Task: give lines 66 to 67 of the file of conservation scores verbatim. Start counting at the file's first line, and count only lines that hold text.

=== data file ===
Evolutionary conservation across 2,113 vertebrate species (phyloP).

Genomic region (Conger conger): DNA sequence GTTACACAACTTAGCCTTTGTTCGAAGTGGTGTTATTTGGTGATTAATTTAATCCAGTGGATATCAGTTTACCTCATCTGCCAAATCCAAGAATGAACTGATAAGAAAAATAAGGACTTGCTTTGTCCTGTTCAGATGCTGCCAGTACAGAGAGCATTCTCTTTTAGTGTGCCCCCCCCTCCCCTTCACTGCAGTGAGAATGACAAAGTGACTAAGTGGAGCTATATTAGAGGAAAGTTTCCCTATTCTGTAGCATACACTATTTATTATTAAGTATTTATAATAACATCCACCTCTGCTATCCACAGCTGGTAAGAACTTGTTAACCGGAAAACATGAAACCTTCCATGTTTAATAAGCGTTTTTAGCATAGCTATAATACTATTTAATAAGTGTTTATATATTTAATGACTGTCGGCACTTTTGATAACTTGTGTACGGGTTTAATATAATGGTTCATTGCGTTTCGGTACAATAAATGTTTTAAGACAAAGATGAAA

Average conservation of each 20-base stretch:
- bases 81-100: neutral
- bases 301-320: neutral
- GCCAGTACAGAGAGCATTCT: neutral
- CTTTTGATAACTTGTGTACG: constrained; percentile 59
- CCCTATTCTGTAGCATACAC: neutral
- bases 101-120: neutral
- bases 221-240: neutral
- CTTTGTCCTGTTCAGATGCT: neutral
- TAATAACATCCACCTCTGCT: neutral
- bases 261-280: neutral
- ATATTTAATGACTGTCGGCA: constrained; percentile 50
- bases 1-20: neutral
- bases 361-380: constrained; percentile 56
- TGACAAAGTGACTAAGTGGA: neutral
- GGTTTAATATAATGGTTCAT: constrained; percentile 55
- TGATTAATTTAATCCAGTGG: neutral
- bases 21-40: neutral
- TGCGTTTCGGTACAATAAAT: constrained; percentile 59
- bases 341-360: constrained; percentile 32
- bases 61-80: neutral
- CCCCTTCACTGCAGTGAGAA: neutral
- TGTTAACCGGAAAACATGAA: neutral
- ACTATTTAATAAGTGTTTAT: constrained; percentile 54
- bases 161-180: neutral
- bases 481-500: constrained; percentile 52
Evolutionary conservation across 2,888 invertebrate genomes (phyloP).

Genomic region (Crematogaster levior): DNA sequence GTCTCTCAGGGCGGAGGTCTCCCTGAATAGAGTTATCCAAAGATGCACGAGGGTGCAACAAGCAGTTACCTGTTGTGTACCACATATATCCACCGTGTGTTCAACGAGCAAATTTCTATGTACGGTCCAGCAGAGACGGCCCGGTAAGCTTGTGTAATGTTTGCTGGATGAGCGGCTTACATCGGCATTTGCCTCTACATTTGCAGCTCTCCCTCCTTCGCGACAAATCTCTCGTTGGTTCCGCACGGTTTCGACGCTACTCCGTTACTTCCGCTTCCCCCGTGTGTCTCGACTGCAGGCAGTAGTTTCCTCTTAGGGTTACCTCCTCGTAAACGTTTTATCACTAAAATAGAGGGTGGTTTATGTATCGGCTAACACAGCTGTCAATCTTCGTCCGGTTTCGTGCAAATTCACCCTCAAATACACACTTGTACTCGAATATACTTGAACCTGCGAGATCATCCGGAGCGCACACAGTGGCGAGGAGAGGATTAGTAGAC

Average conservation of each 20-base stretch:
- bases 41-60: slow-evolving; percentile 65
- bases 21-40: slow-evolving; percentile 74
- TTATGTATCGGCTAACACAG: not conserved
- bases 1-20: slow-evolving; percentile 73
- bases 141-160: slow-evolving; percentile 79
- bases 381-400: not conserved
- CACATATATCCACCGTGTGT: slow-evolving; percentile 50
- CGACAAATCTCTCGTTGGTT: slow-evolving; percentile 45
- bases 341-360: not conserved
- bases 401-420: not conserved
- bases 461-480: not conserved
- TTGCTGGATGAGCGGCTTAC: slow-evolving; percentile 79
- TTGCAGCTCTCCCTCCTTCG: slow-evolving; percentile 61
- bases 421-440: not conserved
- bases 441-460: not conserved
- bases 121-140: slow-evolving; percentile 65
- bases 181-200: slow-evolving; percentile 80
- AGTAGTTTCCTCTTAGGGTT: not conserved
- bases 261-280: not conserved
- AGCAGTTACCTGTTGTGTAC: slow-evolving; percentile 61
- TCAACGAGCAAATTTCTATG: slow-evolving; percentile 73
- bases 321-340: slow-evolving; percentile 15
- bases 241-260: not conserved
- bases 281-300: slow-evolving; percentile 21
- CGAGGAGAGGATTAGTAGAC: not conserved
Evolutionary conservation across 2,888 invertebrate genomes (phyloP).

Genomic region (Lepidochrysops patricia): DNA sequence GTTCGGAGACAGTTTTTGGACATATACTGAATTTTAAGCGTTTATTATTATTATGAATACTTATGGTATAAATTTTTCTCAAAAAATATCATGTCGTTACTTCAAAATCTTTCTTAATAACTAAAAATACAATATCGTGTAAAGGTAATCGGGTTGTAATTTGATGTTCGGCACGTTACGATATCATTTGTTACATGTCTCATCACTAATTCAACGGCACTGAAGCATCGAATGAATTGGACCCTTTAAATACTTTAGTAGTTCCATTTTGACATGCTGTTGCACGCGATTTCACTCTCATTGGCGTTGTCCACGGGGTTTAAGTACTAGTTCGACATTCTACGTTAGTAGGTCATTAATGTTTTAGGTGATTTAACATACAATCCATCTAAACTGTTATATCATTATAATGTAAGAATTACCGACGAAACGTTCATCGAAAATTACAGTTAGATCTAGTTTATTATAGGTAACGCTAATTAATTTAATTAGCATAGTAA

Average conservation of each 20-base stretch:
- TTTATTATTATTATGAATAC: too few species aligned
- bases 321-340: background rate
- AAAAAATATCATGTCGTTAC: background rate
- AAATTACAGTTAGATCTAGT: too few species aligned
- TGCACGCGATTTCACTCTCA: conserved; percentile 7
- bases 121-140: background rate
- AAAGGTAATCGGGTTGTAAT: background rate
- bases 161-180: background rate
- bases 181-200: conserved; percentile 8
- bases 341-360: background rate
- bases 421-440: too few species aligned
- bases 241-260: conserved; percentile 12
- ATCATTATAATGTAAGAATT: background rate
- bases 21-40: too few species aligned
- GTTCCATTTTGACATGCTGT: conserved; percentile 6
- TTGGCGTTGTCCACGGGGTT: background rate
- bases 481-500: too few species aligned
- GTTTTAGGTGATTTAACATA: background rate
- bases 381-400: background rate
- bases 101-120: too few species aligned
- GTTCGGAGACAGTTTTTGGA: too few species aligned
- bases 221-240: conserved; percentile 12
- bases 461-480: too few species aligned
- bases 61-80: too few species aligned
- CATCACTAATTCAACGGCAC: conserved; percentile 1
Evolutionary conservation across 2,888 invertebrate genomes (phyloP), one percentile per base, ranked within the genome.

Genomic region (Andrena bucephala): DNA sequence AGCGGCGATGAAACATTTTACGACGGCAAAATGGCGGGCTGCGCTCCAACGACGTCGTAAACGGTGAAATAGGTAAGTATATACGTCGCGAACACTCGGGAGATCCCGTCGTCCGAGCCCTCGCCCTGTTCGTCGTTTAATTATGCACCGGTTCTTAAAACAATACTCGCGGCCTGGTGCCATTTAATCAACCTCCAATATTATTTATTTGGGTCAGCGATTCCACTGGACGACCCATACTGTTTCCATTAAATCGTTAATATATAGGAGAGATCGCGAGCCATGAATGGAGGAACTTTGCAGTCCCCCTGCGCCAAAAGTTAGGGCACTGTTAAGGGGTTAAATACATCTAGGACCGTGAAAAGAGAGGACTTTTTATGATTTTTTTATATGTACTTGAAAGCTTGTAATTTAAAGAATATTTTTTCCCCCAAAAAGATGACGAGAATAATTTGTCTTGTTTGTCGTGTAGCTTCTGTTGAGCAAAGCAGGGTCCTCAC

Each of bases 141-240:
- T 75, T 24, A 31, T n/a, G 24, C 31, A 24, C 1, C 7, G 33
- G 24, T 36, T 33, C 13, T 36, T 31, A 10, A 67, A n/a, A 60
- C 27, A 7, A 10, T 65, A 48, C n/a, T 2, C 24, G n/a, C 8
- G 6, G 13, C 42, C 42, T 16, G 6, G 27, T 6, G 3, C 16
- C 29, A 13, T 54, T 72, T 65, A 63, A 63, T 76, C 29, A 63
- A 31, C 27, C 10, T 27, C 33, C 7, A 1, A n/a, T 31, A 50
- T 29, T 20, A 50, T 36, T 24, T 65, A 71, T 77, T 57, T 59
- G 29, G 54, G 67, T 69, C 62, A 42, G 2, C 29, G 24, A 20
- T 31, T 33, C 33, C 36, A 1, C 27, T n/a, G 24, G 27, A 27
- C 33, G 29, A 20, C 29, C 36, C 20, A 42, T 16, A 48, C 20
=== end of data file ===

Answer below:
- AAAGGTAATCGGGTTGTAAT: background rate
- bases 161-180: background rate